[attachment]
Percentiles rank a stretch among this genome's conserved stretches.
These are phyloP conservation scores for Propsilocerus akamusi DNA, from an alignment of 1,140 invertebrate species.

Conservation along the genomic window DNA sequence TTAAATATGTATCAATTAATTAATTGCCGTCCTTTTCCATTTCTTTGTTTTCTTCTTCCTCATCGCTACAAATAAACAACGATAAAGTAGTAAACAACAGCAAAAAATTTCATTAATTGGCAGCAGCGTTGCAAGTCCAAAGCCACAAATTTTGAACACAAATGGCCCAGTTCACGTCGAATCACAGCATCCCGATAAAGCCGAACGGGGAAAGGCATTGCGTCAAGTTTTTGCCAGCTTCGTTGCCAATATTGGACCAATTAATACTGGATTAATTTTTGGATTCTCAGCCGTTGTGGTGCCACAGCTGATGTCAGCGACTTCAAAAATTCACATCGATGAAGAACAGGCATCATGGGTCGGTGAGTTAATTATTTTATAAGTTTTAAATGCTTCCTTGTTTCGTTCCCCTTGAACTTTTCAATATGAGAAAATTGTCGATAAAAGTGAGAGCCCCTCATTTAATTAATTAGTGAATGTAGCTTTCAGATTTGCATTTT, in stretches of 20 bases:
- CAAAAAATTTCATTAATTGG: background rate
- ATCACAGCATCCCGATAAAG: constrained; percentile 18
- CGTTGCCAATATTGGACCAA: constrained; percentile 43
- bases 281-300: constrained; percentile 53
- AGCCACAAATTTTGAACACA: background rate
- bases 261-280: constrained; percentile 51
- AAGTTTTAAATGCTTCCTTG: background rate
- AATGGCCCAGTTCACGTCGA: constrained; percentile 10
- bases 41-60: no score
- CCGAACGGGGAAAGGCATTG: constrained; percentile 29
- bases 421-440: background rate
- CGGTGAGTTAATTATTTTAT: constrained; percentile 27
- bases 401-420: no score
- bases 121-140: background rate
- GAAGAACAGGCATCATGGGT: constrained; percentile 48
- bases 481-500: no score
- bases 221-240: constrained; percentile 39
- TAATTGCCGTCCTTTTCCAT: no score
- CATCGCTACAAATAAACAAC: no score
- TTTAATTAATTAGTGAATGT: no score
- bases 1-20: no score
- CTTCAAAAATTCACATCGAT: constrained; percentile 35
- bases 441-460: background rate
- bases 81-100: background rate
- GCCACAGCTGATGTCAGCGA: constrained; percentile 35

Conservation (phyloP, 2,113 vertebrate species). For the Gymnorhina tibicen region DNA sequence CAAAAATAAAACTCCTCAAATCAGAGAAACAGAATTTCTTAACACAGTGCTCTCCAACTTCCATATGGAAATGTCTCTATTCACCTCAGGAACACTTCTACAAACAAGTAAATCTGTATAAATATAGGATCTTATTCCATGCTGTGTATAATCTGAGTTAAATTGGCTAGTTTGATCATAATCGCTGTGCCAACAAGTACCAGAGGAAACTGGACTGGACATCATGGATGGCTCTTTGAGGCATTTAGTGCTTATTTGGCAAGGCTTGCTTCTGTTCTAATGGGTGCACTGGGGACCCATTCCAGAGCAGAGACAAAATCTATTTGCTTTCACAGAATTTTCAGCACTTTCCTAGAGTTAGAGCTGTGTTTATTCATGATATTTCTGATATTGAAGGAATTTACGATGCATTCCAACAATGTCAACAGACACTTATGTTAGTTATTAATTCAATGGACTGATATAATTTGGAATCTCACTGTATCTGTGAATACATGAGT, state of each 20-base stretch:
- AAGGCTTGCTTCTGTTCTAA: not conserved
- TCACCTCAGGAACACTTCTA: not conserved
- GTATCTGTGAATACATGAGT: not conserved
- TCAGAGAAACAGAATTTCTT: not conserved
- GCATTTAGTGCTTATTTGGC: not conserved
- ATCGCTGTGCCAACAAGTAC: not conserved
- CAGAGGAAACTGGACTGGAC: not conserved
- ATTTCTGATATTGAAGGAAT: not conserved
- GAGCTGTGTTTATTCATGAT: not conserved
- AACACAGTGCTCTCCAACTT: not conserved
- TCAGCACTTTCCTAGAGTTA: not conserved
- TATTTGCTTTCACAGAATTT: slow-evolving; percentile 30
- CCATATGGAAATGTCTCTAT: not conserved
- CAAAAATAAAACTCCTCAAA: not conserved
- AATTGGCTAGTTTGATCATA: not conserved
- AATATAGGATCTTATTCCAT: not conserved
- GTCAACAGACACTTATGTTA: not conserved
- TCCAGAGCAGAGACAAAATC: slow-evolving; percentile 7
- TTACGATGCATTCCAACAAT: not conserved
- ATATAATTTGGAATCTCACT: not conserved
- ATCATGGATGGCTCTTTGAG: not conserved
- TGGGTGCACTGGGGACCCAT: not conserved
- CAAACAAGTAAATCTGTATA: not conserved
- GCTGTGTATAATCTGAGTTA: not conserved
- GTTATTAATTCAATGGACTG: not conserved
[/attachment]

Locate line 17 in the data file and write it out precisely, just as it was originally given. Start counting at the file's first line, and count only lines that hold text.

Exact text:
- bases 121-140: background rate